There has never been any complaint regarding the short term rental of my home by any of my neighbors”

    I have heard people say STRH are changing neighborhoods. But we want to know details. Lets get specific. There are lots of neighbors and neighborhoods that also support STRH homes, and like them as their neighbors. They feel these homes are well maintained, and if there is a problem, neighbors know who to contact, because the information is posted. If a home is a second home, getting used by extended family and friends, its use would look like a vacation rental, but neighbors would have no way of knowing who to contact. There are a lot more second homes on Maui, around 8000, then there are short term rental homes, which total 189 on Maui. 

    If your neighbor supports you ask them to write a quick letter or forward this newsletter to them.

    “I provide long term housing on Maui because …”

    If you provide long term housing for a manager or otherwise indicate that

    “I have owned my Maui home since (year purchased) and was issued my STRH permit in (year granted) (if this difference is more than 5 years.)”

    “I have spent $XX,XXX.00 maintaining my Maui home”

    “I have paid $XX,XXX.00 in GET, TAT and HawIi income taxes related to the Short Term rental of my Maui home”

    “I pay $XX,XXX.00 per year in property tax on my Maui home and this amount is double what I would pay if I did not have a permit.”

    “I live on Maui and own a STRH”

    There is a misconception that only mainland or international owners run STRH. There are a lot of Maui people who own these homes. Around 50% of the permit holders live on Maui and run their operation from Maui. Many Short Term Rental permit holders also have long term renters on their properties, or provide long term housing for some of their employees. Eliminating these permits will probably eliminate those long term housing situations for Maui residents.

    In addition please see the testimony from former President of Maui Vacation Rental Association, Tom Croly, it is a great overall history of the industry and has a lot of points that you may be interested in and can utilize.

    “The short term rental home (STRH) ordinance was established into Maui County code in May 2012. It was the second piece of legislation, after the B&B ordinance, that was designed to help regulate an already well established part of the visitor industry consisting of various forms of short term rental uses taking place in single family homes in Maui County. The need for this regulation was recognized in the late 1990’s when operations making these uses began applying for Conditional use permits and the planning department found themselves overwhelmed with the processing of individual Conditional use permit, each that would need to go before planning commission and full Council for approval.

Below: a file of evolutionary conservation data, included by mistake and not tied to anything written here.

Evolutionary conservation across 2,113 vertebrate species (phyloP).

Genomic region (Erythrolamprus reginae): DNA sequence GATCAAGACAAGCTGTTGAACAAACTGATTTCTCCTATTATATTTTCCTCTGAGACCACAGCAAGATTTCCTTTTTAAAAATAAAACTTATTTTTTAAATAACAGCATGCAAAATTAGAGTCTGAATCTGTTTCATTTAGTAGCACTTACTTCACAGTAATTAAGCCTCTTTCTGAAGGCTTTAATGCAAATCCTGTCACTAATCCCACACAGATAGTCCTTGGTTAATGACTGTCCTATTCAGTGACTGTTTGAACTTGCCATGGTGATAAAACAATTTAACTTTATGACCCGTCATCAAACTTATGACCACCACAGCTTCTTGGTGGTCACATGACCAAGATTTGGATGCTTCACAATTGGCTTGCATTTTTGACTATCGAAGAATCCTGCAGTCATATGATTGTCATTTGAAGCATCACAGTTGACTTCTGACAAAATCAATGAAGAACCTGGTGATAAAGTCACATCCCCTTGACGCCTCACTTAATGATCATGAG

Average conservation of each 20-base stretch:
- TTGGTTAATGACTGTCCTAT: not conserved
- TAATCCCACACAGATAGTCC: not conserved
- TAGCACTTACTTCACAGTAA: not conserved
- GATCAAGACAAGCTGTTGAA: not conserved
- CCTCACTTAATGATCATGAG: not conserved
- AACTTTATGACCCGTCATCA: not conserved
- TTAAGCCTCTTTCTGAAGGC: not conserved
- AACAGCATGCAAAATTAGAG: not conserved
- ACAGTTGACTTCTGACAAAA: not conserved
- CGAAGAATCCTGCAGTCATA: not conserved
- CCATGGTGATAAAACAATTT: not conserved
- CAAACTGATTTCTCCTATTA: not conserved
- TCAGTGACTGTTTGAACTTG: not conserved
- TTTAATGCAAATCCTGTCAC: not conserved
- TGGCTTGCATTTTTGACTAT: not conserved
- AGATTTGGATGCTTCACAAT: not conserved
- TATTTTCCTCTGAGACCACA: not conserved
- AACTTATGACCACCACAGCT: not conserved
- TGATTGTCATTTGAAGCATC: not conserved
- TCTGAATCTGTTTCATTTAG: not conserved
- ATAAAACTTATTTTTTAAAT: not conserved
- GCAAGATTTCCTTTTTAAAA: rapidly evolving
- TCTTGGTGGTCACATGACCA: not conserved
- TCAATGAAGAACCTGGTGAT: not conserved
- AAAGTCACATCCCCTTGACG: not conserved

In 2005 the Realtors association of Maui commissioned the Kauaian Institute to do a comprehensive study of the existing short term rental industry in Maui County. This study revealed that at that time there were 816 single-family home properties that were making short term rental uses. And these 816 properties were operating a total of 1095 rental units. The study did not attempt to differentiate between properties where the owner lived and properties that were strictly rentals where the owner did not reside.

    When the B&B ordinance was crafted in 2007 and 2008, a cap of 400 permits was established. That cap was expected to make enough B&B permits available to meet the existing demand for this use by the traveling public that was being met by the existing owner occupied B&B operations. Since there was an understanding that owner occupied B&Bs were only one segment of these operations, the cap of 400 permits island wide, and the distribution of these permits established in each community plan area was calculated by the proportions that had been identified in the Kauaian Institute report. This number of permits represented approximately half of the properties that had been identified by the report.

    After the B&B ordinance had been established and the planning department and Council began their work on the Short Term Rental home ordinance, a cap was established for STRH permits at 400, that along with the 400 B&B permits would provide enough permits to fill the total market demand that had been established by the Kauaian institute report. Later the cap for STRH permits in Hana was reduced from 48 to 30 and in 2019 the cap for STRH permits in Paia-Haiku was reduced from 88 to 55. Leaving a current cap of 349 STRH permits for Maui Island.